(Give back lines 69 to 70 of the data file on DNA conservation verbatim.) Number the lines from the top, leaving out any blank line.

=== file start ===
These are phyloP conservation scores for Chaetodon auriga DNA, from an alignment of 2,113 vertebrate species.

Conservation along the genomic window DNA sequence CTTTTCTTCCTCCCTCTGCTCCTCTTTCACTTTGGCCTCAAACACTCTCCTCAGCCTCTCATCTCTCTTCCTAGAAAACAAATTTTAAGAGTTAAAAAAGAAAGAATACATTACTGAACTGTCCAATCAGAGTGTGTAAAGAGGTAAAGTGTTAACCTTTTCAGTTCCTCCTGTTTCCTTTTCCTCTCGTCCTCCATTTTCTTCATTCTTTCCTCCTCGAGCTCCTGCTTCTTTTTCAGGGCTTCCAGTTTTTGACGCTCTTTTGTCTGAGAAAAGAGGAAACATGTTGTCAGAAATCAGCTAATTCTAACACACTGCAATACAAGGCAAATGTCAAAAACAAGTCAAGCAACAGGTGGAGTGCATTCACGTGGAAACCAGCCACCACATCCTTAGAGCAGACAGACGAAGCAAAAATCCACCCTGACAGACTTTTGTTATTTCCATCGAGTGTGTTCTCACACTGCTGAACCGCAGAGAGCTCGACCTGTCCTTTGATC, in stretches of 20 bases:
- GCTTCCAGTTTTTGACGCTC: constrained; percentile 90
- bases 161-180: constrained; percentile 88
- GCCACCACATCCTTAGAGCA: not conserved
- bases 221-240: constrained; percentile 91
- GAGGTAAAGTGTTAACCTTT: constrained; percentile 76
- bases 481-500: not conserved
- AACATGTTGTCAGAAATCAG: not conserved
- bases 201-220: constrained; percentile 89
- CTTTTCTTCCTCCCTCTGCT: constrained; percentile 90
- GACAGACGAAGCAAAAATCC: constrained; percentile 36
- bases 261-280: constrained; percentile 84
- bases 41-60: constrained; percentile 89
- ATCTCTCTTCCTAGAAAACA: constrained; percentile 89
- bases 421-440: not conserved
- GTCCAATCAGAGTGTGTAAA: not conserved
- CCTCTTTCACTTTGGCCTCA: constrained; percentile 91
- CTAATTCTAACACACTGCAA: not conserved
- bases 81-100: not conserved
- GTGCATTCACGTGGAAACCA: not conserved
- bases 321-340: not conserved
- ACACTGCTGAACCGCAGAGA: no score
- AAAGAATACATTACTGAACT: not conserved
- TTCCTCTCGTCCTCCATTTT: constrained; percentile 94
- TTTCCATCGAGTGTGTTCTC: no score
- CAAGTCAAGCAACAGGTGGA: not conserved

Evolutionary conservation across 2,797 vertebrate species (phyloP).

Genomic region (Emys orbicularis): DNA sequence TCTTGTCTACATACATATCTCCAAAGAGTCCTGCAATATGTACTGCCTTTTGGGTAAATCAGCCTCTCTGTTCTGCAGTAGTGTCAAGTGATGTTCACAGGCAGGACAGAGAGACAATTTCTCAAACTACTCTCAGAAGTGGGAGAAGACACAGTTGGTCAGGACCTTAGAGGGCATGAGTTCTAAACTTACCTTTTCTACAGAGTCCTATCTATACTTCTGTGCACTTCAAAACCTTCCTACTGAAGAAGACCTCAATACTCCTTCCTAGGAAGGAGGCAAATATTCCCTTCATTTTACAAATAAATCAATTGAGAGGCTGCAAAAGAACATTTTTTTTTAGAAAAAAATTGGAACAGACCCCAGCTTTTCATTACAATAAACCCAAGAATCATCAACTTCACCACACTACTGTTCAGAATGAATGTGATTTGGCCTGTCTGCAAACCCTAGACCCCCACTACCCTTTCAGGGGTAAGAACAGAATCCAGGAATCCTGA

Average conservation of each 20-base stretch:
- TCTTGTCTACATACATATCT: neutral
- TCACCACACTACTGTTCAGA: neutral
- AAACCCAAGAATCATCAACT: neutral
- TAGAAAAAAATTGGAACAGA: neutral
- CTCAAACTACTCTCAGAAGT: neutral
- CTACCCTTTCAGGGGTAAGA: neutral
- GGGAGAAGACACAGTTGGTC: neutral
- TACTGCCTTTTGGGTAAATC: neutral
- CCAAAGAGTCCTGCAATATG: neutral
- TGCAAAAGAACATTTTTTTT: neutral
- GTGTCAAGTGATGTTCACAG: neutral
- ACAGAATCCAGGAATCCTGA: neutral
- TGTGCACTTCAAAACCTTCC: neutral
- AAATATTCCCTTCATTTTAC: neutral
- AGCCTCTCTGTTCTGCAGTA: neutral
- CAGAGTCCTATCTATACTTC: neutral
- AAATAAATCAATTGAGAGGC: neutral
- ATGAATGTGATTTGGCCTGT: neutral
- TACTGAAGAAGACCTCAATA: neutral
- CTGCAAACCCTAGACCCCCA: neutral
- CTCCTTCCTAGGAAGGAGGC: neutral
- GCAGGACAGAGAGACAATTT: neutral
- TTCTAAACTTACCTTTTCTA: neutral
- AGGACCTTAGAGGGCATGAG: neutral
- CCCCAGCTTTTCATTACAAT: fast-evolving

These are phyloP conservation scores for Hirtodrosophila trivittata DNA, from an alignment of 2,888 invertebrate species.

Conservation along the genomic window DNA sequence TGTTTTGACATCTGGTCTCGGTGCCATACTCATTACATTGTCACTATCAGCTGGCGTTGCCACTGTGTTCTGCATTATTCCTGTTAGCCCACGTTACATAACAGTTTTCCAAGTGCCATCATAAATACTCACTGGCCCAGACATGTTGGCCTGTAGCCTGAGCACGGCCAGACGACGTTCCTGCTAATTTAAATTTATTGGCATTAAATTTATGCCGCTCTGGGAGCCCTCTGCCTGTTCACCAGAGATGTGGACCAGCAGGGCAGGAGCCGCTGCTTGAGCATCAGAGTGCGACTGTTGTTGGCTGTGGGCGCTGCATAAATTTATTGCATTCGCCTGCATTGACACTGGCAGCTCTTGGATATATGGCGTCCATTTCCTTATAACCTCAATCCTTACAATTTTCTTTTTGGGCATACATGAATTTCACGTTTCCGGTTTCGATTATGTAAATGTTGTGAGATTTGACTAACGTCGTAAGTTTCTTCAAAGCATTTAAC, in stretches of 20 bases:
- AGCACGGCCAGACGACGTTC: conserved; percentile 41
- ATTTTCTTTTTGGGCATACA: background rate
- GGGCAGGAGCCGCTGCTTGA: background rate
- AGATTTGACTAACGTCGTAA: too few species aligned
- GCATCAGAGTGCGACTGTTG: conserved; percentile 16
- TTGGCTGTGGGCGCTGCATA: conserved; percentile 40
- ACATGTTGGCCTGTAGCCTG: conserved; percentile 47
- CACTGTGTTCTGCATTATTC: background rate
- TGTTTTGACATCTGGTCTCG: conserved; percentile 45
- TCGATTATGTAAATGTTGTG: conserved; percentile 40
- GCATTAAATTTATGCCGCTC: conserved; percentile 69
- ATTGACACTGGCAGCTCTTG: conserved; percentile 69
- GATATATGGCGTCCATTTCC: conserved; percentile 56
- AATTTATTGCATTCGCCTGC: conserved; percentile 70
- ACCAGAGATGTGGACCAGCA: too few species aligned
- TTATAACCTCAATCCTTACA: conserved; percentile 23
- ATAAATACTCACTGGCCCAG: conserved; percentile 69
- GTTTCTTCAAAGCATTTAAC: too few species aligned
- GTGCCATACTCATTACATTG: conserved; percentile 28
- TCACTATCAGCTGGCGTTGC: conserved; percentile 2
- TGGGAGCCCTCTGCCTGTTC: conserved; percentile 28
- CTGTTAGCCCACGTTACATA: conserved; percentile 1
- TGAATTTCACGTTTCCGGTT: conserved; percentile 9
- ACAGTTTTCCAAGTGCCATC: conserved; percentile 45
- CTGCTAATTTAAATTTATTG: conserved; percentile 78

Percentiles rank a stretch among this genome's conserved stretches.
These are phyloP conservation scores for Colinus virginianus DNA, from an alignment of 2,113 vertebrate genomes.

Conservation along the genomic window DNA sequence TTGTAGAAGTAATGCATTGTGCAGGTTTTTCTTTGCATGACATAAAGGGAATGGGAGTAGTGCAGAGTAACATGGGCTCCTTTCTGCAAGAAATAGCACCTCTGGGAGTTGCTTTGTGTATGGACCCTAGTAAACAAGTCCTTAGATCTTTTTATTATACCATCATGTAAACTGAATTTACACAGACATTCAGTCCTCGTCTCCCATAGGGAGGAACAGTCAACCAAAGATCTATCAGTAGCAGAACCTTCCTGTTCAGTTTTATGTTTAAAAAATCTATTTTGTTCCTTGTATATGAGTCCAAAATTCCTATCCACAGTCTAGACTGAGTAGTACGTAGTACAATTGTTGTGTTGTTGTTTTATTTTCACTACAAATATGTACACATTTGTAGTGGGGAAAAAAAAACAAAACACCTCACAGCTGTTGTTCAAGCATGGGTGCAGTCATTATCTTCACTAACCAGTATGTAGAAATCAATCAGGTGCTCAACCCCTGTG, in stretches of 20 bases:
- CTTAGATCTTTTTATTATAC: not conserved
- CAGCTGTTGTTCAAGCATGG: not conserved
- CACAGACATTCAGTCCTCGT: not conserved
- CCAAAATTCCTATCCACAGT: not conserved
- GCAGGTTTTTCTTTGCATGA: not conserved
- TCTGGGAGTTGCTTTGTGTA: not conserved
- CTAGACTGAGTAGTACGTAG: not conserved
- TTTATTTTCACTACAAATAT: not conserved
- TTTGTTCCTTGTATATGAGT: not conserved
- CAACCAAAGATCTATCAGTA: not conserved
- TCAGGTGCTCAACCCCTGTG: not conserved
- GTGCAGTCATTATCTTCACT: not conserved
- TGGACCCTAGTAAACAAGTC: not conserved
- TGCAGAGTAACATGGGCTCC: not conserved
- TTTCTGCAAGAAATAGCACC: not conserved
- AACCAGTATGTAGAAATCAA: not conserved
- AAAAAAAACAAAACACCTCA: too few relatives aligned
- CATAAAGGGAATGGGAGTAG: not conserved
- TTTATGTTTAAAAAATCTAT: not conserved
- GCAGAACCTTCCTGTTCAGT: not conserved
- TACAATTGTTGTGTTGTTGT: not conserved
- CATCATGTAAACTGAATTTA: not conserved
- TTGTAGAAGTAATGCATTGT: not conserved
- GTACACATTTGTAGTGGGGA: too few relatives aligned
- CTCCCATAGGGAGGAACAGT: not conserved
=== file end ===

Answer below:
- ATTGACACTGGCAGCTCTTG: conserved; percentile 69
- GATATATGGCGTCCATTTCC: conserved; percentile 56